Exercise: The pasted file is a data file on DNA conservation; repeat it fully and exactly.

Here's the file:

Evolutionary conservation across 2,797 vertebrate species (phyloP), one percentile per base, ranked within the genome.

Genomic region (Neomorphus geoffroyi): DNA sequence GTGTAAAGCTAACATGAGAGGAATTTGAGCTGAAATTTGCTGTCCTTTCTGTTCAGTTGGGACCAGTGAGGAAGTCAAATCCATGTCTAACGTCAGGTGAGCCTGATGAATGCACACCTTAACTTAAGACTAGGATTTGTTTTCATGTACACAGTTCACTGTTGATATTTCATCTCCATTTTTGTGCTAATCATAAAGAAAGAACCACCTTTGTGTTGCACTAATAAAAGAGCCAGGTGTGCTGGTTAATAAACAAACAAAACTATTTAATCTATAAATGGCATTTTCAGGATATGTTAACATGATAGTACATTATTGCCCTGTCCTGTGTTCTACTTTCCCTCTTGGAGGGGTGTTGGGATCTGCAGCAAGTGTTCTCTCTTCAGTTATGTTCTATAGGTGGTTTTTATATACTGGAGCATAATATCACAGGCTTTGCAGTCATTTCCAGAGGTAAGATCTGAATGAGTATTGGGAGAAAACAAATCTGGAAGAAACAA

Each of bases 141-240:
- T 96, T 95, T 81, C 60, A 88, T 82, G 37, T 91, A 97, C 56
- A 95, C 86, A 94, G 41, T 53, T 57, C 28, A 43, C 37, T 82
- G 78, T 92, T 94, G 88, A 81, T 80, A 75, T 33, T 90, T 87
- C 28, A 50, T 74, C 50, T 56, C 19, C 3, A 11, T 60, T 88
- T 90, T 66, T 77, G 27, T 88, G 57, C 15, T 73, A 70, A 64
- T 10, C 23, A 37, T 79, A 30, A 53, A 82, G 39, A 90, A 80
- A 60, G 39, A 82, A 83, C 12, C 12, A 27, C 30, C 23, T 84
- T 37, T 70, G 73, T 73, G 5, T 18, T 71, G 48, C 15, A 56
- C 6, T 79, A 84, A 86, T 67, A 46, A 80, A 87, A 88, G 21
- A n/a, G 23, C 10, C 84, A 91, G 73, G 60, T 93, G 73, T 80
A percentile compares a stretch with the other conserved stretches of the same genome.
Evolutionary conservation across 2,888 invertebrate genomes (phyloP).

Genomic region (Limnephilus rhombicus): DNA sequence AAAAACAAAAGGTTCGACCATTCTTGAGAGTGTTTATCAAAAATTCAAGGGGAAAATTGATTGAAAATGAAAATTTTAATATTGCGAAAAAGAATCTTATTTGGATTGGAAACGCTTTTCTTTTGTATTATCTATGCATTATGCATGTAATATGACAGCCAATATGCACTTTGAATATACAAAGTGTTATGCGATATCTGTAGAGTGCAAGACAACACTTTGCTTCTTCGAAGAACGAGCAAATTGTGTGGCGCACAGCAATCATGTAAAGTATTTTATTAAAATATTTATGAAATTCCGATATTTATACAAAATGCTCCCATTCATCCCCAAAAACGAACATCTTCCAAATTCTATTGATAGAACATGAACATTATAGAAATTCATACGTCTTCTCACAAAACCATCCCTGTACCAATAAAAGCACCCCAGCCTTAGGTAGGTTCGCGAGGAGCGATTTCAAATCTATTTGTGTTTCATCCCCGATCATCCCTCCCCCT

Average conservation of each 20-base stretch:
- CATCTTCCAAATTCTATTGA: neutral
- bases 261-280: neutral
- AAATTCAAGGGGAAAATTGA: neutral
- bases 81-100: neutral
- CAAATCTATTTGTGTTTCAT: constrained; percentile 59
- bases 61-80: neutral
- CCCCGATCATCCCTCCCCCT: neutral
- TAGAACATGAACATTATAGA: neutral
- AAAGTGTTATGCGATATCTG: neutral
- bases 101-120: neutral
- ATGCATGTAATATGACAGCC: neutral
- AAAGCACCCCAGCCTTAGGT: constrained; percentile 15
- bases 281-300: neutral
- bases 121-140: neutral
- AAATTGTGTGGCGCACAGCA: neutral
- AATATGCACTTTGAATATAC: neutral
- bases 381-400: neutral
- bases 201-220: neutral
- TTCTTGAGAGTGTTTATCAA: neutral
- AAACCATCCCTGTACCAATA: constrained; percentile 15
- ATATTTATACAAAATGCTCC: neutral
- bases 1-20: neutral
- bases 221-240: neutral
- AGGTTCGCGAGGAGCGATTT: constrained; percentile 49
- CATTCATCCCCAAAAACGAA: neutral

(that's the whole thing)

Evolutionary conservation across 2,797 vertebrate species (phyloP), one percentile per base, ranked within the genome.

Genomic region (Neomorphus geoffroyi): DNA sequence GTGTAAAGCTAACATGAGAGGAATTTGAGCTGAAATTTGCTGTCCTTTCTGTTCAGTTGGGACCAGTGAGGAAGTCAAATCCATGTCTAACGTCAGGTGAGCCTGATGAATGCACACCTTAACTTAAGACTAGGATTTGTTTTCATGTACACAGTTCACTGTTGATATTTCATCTCCATTTTTGTGCTAATCATAAAGAAAGAACCACCTTTGTGTTGCACTAATAAAAGAGCCAGGTGTGCTGGTTAATAAACAAACAAAACTATTTAATCTATAAATGGCATTTTCAGGATATGTTAACATGATAGTACATTATTGCCCTGTCCTGTGTTCTACTTTCCCTCTTGGAGGGGTGTTGGGATCTGCAGCAAGTGTTCTCTCTTCAGTTATGTTCTATAGGTGGTTTTTATATACTGGAGCATAATATCACAGGCTTTGCAGTCATTTCCAGAGGTAAGATCTGAATGAGTATTGGGAGAAAACAAATCTGGAAGAAACAA

Each of bases 141-240:
- T 96, T 95, T 81, C 60, A 88, T 82, G 37, T 91, A 97, C 56
- A 95, C 86, A 94, G 41, T 53, T 57, C 28, A 43, C 37, T 82
- G 78, T 92, T 94, G 88, A 81, T 80, A 75, T 33, T 90, T 87
- C 28, A 50, T 74, C 50, T 56, C 19, C 3, A 11, T 60, T 88
- T 90, T 66, T 77, G 27, T 88, G 57, C 15, T 73, A 70, A 64
- T 10, C 23, A 37, T 79, A 30, A 53, A 82, G 39, A 90, A 80
- A 60, G 39, A 82, A 83, C 12, C 12, A 27, C 30, C 23, T 84
- T 37, T 70, G 73, T 73, G 5, T 18, T 71, G 48, C 15, A 56
- C 6, T 79, A 84, A 86, T 67, A 46, A 80, A 87, A 88, G 21
- A n/a, G 23, C 10, C 84, A 91, G 73, G 60, T 93, G 73, T 80
A percentile compares a stretch with the other conserved stretches of the same genome.
Evolutionary conservation across 2,888 invertebrate genomes (phyloP).

Genomic region (Limnephilus rhombicus): DNA sequence AAAAACAAAAGGTTCGACCATTCTTGAGAGTGTTTATCAAAAATTCAAGGGGAAAATTGATTGAAAATGAAAATTTTAATATTGCGAAAAAGAATCTTATTTGGATTGGAAACGCTTTTCTTTTGTATTATCTATGCATTATGCATGTAATATGACAGCCAATATGCACTTTGAATATACAAAGTGTTATGCGATATCTGTAGAGTGCAAGACAACACTTTGCTTCTTCGAAGAACGAGCAAATTGTGTGGCGCACAGCAATCATGTAAAGTATTTTATTAAAATATTTATGAAATTCCGATATTTATACAAAATGCTCCCATTCATCCCCAAAAACGAACATCTTCCAAATTCTATTGATAGAACATGAACATTATAGAAATTCATACGTCTTCTCACAAAACCATCCCTGTACCAATAAAAGCACCCCAGCCTTAGGTAGGTTCGCGAGGAGCGATTTCAAATCTATTTGTGTTTCATCCCCGATCATCCCTCCCCCT

Average conservation of each 20-base stretch:
- CATCTTCCAAATTCTATTGA: neutral
- bases 261-280: neutral
- AAATTCAAGGGGAAAATTGA: neutral
- bases 81-100: neutral
- CAAATCTATTTGTGTTTCAT: constrained; percentile 59
- bases 61-80: neutral
- CCCCGATCATCCCTCCCCCT: neutral
- TAGAACATGAACATTATAGA: neutral
- AAAGTGTTATGCGATATCTG: neutral
- bases 101-120: neutral
- ATGCATGTAATATGACAGCC: neutral
- AAAGCACCCCAGCCTTAGGT: constrained; percentile 15
- bases 281-300: neutral
- bases 121-140: neutral
- AAATTGTGTGGCGCACAGCA: neutral
- AATATGCACTTTGAATATAC: neutral
- bases 381-400: neutral
- bases 201-220: neutral
- TTCTTGAGAGTGTTTATCAA: neutral
- AAACCATCCCTGTACCAATA: constrained; percentile 15
- ATATTTATACAAAATGCTCC: neutral
- bases 1-20: neutral
- bases 221-240: neutral
- AGGTTCGCGAGGAGCGATTT: constrained; percentile 49
- CATTCATCCCCAAAAACGAA: neutral